An Adonai Trust and Bank Windhoek initiative, the Programme empowered Uitkoms residents with appropriate small-scale innovative farming techniques, using limited land and water resources. It also exposed them to self-sustainable training methods to generate income from their produce.
The Programme's training manual used Zimbabwe's 'Pfumvudza' concept. It is a crop production intensification approach under which farmers ensure the efficient use of resources, such as inputs and labour, on a small area of land to optimise its management. Participants were exposed to the Foundation for Farming Training courses, including financial literacy, monthly mentorship visits, and planting at the Uitkoms resettlement farm.
“The project's long-term vision is to equip Uitkoms' residents towards becoming self-sustainable," said the Project's Coordinator, Monica Barnard. “We are pleased with the trainees, their dedication, and the harvest that they have received this year," she said.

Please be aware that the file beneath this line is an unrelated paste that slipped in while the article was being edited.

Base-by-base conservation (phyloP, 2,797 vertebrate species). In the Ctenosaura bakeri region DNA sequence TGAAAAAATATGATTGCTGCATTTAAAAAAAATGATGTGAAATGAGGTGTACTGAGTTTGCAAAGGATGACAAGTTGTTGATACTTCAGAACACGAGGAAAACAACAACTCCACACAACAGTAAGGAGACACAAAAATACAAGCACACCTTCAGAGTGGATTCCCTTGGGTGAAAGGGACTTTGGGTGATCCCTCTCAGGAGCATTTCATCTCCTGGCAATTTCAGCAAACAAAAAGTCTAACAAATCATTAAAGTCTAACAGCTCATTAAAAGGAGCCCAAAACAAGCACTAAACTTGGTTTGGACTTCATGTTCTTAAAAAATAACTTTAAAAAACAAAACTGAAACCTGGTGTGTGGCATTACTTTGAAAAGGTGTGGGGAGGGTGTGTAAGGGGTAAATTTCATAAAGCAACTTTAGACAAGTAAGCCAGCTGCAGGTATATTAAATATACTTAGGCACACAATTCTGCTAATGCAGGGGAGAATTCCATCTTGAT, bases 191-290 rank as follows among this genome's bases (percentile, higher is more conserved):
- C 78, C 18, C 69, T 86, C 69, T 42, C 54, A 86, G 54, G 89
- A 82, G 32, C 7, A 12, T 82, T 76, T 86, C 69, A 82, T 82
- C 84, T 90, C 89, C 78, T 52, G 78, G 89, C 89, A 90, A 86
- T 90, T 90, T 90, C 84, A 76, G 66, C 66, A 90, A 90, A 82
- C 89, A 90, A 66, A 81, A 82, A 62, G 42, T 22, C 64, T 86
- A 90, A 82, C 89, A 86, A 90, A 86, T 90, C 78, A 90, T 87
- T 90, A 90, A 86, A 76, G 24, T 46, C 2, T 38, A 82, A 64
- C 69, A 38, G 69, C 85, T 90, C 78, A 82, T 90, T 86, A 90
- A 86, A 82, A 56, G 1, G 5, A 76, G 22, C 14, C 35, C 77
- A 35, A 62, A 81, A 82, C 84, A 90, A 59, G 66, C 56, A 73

Uitkoms' Chief, Katae August, who participated in the 2019 and 2020/21 Programme, said: "I started to practice the same method in my field. The harvest has been worthy compared to the traditional method; maize sizes are bigger and healthier, and the harvest is also more." The participants at the resettlement farm harvested 16 000 cobs, while Chief August's homestead reaped 1 156 cobs.
Bank Windhoek's Head of Corporate Social Investment, Sponsorship, and Events, Bronwyn Moody said the Bank would continue investing in communities where it operates; as a connector of positive change. "We encourage the participants to practice what they have learnt to sustain the community," she said.
Since its inception in 2006, Adonai Trust has impacted and positively changed the lives of thousands of people through its programmes and courses. The Trust caters to individuals and organisations and is passionate about seeing people transformed into productive and responsible citizens, contributing to the country's welfare.